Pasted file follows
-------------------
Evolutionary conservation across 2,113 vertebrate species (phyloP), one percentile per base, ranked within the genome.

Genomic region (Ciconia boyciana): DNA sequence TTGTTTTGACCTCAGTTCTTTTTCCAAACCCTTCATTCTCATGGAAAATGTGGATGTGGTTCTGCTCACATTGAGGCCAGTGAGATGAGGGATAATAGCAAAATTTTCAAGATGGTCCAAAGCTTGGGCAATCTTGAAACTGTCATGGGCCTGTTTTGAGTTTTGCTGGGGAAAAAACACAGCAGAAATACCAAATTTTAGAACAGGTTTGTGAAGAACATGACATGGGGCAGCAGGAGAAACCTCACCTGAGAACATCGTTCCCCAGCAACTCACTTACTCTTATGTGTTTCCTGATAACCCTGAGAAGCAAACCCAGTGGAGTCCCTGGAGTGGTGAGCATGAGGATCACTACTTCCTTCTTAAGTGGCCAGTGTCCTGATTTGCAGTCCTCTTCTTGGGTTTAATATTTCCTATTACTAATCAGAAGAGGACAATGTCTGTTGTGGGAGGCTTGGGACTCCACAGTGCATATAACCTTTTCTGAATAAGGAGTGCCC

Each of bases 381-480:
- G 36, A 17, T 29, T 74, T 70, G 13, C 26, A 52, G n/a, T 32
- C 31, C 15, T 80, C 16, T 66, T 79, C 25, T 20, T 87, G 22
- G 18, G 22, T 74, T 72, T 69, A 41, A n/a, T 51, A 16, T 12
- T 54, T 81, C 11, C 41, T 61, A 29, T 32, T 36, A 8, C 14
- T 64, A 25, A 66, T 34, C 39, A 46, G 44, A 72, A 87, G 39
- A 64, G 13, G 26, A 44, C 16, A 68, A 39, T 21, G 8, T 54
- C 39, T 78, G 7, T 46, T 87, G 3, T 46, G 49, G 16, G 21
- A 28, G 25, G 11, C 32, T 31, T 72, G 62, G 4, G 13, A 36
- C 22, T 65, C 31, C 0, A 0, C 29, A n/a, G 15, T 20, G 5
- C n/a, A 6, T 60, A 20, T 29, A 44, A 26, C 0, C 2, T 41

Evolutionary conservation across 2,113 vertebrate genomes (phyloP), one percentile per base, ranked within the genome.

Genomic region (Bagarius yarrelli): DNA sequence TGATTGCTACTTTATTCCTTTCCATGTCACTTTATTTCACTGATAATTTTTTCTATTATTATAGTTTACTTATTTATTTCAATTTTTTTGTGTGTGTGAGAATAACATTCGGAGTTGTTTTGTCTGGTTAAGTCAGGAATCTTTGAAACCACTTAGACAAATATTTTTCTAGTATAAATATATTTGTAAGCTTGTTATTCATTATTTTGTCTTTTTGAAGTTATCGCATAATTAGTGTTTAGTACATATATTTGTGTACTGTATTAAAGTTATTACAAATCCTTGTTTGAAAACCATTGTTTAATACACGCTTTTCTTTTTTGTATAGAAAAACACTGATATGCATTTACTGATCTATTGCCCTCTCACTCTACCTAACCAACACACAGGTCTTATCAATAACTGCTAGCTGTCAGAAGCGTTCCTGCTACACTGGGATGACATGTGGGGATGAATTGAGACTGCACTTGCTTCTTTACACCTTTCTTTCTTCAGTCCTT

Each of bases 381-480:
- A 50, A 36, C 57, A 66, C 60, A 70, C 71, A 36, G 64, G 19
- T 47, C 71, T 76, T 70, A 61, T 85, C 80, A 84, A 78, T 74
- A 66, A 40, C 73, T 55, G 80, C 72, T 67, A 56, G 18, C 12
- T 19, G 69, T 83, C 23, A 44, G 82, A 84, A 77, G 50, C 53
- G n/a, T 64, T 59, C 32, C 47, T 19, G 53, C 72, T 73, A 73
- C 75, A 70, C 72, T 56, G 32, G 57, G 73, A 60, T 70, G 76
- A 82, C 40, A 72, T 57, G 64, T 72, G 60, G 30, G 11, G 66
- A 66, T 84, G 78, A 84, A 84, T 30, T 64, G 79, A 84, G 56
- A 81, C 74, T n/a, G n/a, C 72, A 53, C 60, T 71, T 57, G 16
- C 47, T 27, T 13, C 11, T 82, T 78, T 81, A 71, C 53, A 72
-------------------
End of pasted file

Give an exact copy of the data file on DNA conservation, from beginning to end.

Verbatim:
Evolutionary conservation across 2,113 vertebrate species (phyloP), one percentile per base, ranked within the genome.

Genomic region (Ciconia boyciana): DNA sequence TTGTTTTGACCTCAGTTCTTTTTCCAAACCCTTCATTCTCATGGAAAATGTGGATGTGGTTCTGCTCACATTGAGGCCAGTGAGATGAGGGATAATAGCAAAATTTTCAAGATGGTCCAAAGCTTGGGCAATCTTGAAACTGTCATGGGCCTGTTTTGAGTTTTGCTGGGGAAAAAACACAGCAGAAATACCAAATTTTAGAACAGGTTTGTGAAGAACATGACATGGGGCAGCAGGAGAAACCTCACCTGAGAACATCGTTCCCCAGCAACTCACTTACTCTTATGTGTTTCCTGATAACCCTGAGAAGCAAACCCAGTGGAGTCCCTGGAGTGGTGAGCATGAGGATCACTACTTCCTTCTTAAGTGGCCAGTGTCCTGATTTGCAGTCCTCTTCTTGGGTTTAATATTTCCTATTACTAATCAGAAGAGGACAATGTCTGTTGTGGGAGGCTTGGGACTCCACAGTGCATATAACCTTTTCTGAATAAGGAGTGCCC

Each of bases 381-480:
- G 36, A 17, T 29, T 74, T 70, G 13, C 26, A 52, G n/a, T 32
- C 31, C 15, T 80, C 16, T 66, T 79, C 25, T 20, T 87, G 22
- G 18, G 22, T 74, T 72, T 69, A 41, A n/a, T 51, A 16, T 12
- T 54, T 81, C 11, C 41, T 61, A 29, T 32, T 36, A 8, C 14
- T 64, A 25, A 66, T 34, C 39, A 46, G 44, A 72, A 87, G 39
- A 64, G 13, G 26, A 44, C 16, A 68, A 39, T 21, G 8, T 54
- C 39, T 78, G 7, T 46, T 87, G 3, T 46, G 49, G 16, G 21
- A 28, G 25, G 11, C 32, T 31, T 72, G 62, G 4, G 13, A 36
- C 22, T 65, C 31, C 0, A 0, C 29, A n/a, G 15, T 20, G 5
- C n/a, A 6, T 60, A 20, T 29, A 44, A 26, C 0, C 2, T 41

Evolutionary conservation across 2,113 vertebrate genomes (phyloP), one percentile per base, ranked within the genome.

Genomic region (Bagarius yarrelli): DNA sequence TGATTGCTACTTTATTCCTTTCCATGTCACTTTATTTCACTGATAATTTTTTCTATTATTATAGTTTACTTATTTATTTCAATTTTTTTGTGTGTGTGAGAATAACATTCGGAGTTGTTTTGTCTGGTTAAGTCAGGAATCTTTGAAACCACTTAGACAAATATTTTTCTAGTATAAATATATTTGTAAGCTTGTTATTCATTATTTTGTCTTTTTGAAGTTATCGCATAATTAGTGTTTAGTACATATATTTGTGTACTGTATTAAAGTTATTACAAATCCTTGTTTGAAAACCATTGTTTAATACACGCTTTTCTTTTTTGTATAGAAAAACACTGATATGCATTTACTGATCTATTGCCCTCTCACTCTACCTAACCAACACACAGGTCTTATCAATAACTGCTAGCTGTCAGAAGCGTTCCTGCTACACTGGGATGACATGTGGGGATGAATTGAGACTGCACTTGCTTCTTTACACCTTTCTTTCTTCAGTCCTT

Each of bases 381-480:
- A 50, A 36, C 57, A 66, C 60, A 70, C 71, A 36, G 64, G 19
- T 47, C 71, T 76, T 70, A 61, T 85, C 80, A 84, A 78, T 74
- A 66, A 40, C 73, T 55, G 80, C 72, T 67, A 56, G 18, C 12
- T 19, G 69, T 83, C 23, A 44, G 82, A 84, A 77, G 50, C 53
- G n/a, T 64, T 59, C 32, C 47, T 19, G 53, C 72, T 73, A 73
- C 75, A 70, C 72, T 56, G 32, G 57, G 73, A 60, T 70, G 76
- A 82, C 40, A 72, T 57, G 64, T 72, G 60, G 30, G 11, G 66
- A 66, T 84, G 78, A 84, A 84, T 30, T 64, G 79, A 84, G 56
- A 81, C 74, T n/a, G n/a, C 72, A 53, C 60, T 71, T 57, G 16
- C 47, T 27, T 13, C 11, T 82, T 78, T 81, A 71, C 53, A 72